Translation finished . . . (well, as far as I can take it)
That has been the upside of staying at home in my case. Having made good progress with translating Yn y Tŷ Hwn during the course at Tŷ Newydd things ground to a halt because of . . . well, life. But then lockdown came. Although I still have my clients’ proofreading work arriving via email, lockdown meant there was also time to produce a finished translation (or as finished as I can make it at the moment).
My normal practice with translation is to go as far as I can myself and then have read-through sessions with my colleague Gwenlli, a.k.a. Amnis Translation, usually in her sunny kitchen. This time we did it on the phone – with me thankful that I have a headset. There’s nothing to beat reading your work aloud to a critical listener as caring and forensic as Gwenlli, with whom you can argue the toss about your turns of phrase.
So now the text is ready for my mentor – whoever he or she will be – to help me take to the next stage or the next level.
I’m not the only person who’s been creative during lockdown. The main image on this page is, at the moment, leaning against the sign for the next village. It’s been drawn by Barry Marples – talented chap, eh?
It’s not just children who’ve been having to do their learning remotely. In the spirit of this mentoring project, I’ve been working my way through the resources that were in the packs from the National Centre for Writing course. There are plenty of leads from them to follow up online. This research is expanding my knowledge about publishing, literary translation, and the literary scene.
I’ve been thankful for the sunshine for the state-sanctioned exercise sessions, mostly achieved by walking here.
I am very fortunate to live where I do. I know that. I’m fortunate in still having paid work, and knowing that my vulnerable relations and friends are being well catered for.
But in any event, things haven’t been as bad as I’ve been thinking they might be during a national disaster. I’ve lived since I was ten years old within a few miles of nuclear power stations: close enough for anxiety about a Three Mile Island-type event. For much of my life I also lived through the latter part of the cold war, with the attendant threat of nuclear war. ‘Protect and Survive’ was the catchphrase.
I thought when a national disaster or crisis struck, I’d be sheltering in the ‘inner refuge’ of my ‘fallout room’ (watch the video if you don’t know what those terms mean) with no electricity, no water, and eating a meagre supply of stockpiled tinned food.
The corona virus situation is awful for many people, especially front line workers without proper supplies of protective equipment. However, for most of us, we have electricity; we have water; our rubbish is collected; there is fresh food in the shops or delivered to us; our post and daily newspapers arrive; we have endless broadcast entertainment and information; we have the internet and phones. We can go outside. Our government is not in a bunker. We are not in our ‘inner refuges’, supposing we could even make and provision them in time.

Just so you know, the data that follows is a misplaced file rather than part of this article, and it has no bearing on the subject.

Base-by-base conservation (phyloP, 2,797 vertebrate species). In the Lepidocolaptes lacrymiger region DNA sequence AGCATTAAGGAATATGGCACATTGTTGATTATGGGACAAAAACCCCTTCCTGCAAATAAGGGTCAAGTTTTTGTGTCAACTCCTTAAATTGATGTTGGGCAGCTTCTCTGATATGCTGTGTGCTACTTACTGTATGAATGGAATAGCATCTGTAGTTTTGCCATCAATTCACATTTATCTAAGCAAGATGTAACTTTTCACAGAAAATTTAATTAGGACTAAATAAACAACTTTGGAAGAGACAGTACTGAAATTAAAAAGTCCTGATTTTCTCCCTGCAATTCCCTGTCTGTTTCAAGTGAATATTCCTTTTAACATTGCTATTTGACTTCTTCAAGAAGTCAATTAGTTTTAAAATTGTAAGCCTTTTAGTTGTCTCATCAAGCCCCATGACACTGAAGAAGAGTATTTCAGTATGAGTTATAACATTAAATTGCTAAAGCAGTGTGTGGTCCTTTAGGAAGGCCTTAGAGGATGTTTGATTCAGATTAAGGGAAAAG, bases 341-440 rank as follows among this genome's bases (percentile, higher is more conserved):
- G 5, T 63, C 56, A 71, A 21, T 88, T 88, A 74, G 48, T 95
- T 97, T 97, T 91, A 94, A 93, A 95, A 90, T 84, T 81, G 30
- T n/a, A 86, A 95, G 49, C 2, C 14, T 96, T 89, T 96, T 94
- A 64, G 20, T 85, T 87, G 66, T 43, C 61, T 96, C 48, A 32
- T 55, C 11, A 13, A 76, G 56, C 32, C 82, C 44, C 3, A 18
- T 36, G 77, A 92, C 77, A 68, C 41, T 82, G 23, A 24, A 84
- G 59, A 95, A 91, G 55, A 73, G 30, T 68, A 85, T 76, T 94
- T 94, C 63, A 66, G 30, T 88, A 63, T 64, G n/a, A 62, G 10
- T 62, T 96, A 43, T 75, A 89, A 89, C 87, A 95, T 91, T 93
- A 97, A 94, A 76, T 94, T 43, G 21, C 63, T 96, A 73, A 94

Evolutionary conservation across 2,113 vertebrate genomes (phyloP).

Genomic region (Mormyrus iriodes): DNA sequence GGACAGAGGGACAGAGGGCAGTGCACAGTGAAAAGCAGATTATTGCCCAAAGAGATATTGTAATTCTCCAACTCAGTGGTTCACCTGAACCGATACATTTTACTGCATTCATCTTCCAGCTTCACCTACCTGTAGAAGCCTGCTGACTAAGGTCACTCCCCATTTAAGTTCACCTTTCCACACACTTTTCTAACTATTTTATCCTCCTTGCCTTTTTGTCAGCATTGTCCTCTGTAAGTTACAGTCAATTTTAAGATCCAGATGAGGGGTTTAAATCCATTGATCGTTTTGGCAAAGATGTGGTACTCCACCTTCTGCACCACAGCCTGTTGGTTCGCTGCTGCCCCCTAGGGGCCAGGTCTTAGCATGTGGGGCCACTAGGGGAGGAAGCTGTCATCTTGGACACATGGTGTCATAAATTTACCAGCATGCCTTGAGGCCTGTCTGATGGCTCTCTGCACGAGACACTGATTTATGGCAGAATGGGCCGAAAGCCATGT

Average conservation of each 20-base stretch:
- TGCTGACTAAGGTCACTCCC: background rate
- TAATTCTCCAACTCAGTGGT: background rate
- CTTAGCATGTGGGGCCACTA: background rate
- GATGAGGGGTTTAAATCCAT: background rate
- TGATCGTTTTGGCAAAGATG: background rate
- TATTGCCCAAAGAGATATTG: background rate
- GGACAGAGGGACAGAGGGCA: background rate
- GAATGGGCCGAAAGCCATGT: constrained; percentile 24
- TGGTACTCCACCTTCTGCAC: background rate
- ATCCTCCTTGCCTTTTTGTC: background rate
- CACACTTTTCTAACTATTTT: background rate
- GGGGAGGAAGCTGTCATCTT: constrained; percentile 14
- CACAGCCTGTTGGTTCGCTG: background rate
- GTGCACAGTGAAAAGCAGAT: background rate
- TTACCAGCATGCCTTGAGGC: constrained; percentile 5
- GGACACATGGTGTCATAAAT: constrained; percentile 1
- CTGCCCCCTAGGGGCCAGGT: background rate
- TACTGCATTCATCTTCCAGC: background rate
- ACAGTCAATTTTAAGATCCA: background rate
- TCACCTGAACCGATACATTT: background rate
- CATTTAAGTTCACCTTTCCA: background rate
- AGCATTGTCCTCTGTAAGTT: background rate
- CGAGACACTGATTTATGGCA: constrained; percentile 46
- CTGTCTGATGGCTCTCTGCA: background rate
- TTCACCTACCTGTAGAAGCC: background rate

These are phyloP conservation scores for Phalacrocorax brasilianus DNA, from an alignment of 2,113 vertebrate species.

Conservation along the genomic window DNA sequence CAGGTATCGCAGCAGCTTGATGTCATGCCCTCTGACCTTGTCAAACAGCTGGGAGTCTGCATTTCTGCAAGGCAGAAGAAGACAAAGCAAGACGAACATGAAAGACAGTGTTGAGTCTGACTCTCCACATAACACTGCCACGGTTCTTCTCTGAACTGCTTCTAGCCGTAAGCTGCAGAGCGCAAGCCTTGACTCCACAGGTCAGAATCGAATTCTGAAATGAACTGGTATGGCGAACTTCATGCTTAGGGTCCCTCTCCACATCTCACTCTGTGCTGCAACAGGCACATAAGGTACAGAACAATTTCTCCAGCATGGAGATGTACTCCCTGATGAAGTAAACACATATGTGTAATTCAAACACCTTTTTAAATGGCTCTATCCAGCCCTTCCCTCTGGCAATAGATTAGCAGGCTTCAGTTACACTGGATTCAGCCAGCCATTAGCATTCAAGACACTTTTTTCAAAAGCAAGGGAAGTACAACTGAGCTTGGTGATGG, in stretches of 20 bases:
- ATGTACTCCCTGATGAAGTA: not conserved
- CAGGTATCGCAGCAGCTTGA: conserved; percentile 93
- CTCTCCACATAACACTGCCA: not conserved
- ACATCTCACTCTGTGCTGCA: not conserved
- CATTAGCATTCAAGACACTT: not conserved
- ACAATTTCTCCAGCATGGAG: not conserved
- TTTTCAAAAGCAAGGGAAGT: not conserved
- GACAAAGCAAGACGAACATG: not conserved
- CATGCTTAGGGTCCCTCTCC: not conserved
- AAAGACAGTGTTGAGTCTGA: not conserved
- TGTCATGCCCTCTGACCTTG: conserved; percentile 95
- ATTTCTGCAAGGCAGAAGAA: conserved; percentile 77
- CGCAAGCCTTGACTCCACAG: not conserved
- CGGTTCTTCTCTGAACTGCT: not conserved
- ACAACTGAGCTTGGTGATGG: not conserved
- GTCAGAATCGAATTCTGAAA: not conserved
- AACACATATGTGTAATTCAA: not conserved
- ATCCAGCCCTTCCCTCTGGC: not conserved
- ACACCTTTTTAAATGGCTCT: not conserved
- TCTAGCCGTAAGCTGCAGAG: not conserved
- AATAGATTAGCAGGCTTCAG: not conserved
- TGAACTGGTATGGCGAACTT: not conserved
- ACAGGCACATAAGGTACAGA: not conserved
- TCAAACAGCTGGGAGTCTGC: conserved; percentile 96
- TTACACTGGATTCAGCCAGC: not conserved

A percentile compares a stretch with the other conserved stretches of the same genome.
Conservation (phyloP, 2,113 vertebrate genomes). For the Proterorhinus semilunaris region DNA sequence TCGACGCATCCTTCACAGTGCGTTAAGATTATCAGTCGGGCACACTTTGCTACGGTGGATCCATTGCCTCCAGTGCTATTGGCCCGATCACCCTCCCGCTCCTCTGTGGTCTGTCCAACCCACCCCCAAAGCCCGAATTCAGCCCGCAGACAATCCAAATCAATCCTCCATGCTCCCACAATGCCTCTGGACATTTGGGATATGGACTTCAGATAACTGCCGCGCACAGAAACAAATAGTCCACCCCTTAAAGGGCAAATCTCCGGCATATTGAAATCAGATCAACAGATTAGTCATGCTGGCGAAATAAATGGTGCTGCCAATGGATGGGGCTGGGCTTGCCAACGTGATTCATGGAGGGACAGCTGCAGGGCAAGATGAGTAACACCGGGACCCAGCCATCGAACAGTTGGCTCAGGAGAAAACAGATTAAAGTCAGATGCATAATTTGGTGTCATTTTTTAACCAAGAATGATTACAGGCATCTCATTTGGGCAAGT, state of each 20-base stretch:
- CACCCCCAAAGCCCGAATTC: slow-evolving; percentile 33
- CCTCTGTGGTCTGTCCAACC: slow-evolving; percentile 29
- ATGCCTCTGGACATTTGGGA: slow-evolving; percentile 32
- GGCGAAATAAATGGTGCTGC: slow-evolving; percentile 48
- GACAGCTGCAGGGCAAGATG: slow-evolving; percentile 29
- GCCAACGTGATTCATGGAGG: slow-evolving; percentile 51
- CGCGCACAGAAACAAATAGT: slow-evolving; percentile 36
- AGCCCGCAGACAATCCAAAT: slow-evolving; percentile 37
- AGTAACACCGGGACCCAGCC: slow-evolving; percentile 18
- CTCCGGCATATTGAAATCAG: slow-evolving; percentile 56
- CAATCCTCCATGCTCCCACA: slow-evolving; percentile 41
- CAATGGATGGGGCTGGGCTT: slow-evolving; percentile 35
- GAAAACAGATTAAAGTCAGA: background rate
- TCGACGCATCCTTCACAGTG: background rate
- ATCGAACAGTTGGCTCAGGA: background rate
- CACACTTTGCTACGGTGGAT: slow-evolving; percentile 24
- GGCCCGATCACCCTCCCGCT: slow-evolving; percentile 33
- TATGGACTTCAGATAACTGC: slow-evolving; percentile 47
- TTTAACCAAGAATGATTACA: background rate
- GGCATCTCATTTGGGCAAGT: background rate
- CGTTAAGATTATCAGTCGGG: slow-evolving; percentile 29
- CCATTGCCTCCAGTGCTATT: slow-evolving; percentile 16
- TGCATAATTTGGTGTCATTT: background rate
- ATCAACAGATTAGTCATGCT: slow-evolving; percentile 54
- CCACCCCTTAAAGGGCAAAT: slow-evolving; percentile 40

Notwithstanding what I’ve just said, of course anxiety is taking its toll. I’m not alone, I know, in turning to comfort reading. In my case it’s Thomas Hardy. Melodramatic, I know; soapy, I know. But I love a Hardy novel. I picked The Return of the Native to sink into, partly because of the descriptions of the heath where it’s set. But I discovered I can’t even sink into comfort reading unhindered now. Starting to become a writer has made my brain work in different ways.
After reading the first few chapters one night by the fire, I woke up the next day reimagining Diggory Venn as a new age/convoy sound-system DJ, with the setting as a Battle of the Beanfield-era free festival. Instead of being set over a year and a day, I would set it over twelve hours and a bit, at a Samhain party. That sort of event, especially at that season, can feel like a year. Venn’s father would have been a Forestry Commission worker, and Venn and Tamsin would end up opening a mountain biking course. Maybe I should give fan fiction a go?
Artwork in main image ©Barry Marples 2020, used with permission; beach video and words ©Susan Walton 2020; ‘Protect & Survive’ video copyright unknown; Clyro image ©Dave Fawcett of www.travellerhomes.co.uk – permission sought, but your website’s contact form doesn’t seem to work, Dave.
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